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Senate passes HR3022 66-12

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Re: Senate passes HR3022 66-12

Postby tomcat_rc » Tue Jan 13, 2009 6:25 am

If it was just protecting land from development, I think you would see a lot more people in favor of some form of protection. But when you block off lands and deny access including closing down pre-existing roads, you will meet a lot more resistance. This bill was essentially dead last year after public outcry.

Suppose you had to start hiking Mt. Whitney from Lone Pine or some of your other trail heads were backed off and campgrounds closed off. You may feel quite different. There are some fantastic areas in the Eastern Sierra that are being closed off.
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Re: Senate passes HR3022 66-12

Postby hikerduane » Tue Jan 13, 2009 6:28 pm

trav867, I agree, the pet projects or stuff that normally would not pass muster so to speak gets passed as part of the bill.

The redneck in me also sees some of this as, "you've fouled your nest" and you want to tell me how to manage where I live? Don't take this too wrong, just what I see, my 2 cents. The Bay Area keeps pushing out into the ocean, correct?
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Re: Senate passes HR3022 66-12

Postby rscofield » Tue Jan 13, 2009 7:03 pm

S22, the Omnibus Public Land Management Act of 2009, is a complementary bill introduced in Senate last week. Some parts good; other parts bad. Of particular interest to this group is Title I, subtitle K and M.

Bureaucrats –R- Us, Russell


Text of S22 http://www.thomas.gov/cgi-bin/query/z?c111:S.22:
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Re: Senate passes HR3022 66-12

Postby SteveB » Tue Jan 13, 2009 11:20 pm

I think one can't help but ask what will become of these new Wilderness areas. I find it suspicious the way this is happening, and have visions of cell towers, strip mining and logging, and wire fences for cheap grazing rights dancing before my eyes when I read about this. I've been getting many (late) alerts from various rights groups on this, namely how this designation removes certain use rights from the already-public land. As some here may know I have a long enmity for grazing rights on public land, basically the wholesale granting of rights to rich ranchers while allowing them to fence off that same public land. I'm 100% for protecting more land for sensible public use, but calling land "public" while restricting public access and granting a small niche of people a right to rape the land for their own enrichment just isn't right. I think this is more than a simple political issue (I'm a repub envirmentalist!), and borders on legislative rape of our wild places!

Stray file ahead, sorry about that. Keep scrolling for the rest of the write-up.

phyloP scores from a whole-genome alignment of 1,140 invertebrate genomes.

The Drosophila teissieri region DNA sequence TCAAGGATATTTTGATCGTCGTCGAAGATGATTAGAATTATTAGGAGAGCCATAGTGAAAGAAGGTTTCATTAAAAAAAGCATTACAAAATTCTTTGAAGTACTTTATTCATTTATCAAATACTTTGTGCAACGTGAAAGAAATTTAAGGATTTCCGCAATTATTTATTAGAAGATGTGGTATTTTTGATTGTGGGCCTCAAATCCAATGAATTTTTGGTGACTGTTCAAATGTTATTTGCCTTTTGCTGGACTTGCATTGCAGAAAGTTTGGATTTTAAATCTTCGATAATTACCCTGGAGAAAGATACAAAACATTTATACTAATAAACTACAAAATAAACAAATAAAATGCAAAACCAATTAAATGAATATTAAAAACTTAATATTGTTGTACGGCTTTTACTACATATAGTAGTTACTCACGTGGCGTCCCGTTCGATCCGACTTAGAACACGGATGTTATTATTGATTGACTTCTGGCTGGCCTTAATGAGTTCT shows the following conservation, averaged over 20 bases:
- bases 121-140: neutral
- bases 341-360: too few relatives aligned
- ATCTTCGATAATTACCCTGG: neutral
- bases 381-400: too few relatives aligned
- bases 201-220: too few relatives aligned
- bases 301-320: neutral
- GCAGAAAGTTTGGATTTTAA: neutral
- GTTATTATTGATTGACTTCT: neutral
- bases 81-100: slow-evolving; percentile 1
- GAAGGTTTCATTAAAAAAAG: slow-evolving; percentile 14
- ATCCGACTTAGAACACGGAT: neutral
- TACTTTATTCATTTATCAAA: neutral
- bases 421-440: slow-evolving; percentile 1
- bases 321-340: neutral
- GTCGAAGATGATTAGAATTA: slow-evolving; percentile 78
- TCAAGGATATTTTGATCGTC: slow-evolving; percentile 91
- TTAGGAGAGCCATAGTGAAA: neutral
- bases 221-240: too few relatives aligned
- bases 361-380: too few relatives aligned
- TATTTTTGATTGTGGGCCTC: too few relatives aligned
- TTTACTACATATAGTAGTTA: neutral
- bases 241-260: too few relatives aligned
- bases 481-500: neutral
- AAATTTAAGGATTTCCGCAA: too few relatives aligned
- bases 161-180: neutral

Ask yourself: just what will be done with these new wilderness areas?
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Re: Senate passes HR3022 66-12

Postby trav867 » Tue Jan 13, 2009 11:59 pm

Thanks for that link, rscofield. It's worth taking a look at the wiki page for National Wilderness Preservation System: http://en.wikipedia.org/wiki/National_W ... ion_System

The important part is this:
"On federal lands in the United States, Congress may designate an area as wilderness under the provisions of the Wilderness Act of 1964. Wilderness areas are subject to specific management restrictions. Human activities are restricted to non-motorized recreation (such as backpacking, hunting, fishing, horseback riding, etc.), scientific research, and other non-invasive activities. In general, the law prohibits logging, mining, roads, mechanized vehicles (including bicycles), and other forms of development."

I think the intention of the Wilderness Act was to prevent public lands from being exploited, but I agree that the grazing issue needs to be looked at more closely. Similarly, I question the number of pack animals that are allowed on hiking trails. Access is a legitimate point, and while I haven't read the bill to know what roads will be closed, I'm surprised that pre-existing roads will be shut down.

From my point of view, to look out across the southern Sierra and not see a single road, car, or power line, is one of the best feelings in the world, and I have the Wilderness Act to thank.
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Re: Senate passes HR3022 66-12

Postby SteveB » Wed Jan 14, 2009 12:07 am

trav867 wrote:From my point of view, to look out across the southern Sierra and not see a single road, car, or power line, is one of the best feelings in the world, and I have the Wilderness Act to thank.


All quite relevent. However, I find myself worrying in the last year or so for the loss of wilderness. Here in Reno, the Developers are king. Land is gobbled up cheaply, land graded, and developers lay claim to places where indian rock art is, only to get either stolen, raped, or bull-dozed. Water to support all these thousands of new homes is ignored because people like Harvey Whittemore want to make even more money, and when the market downturns the developers give up, leave the land levelled and unaccessible, and the City Councils and NABs green light even more developments in wild areas. There is even virtually no public debate to proffered plans to commit genocide on wild horse herds in Northern Nevada.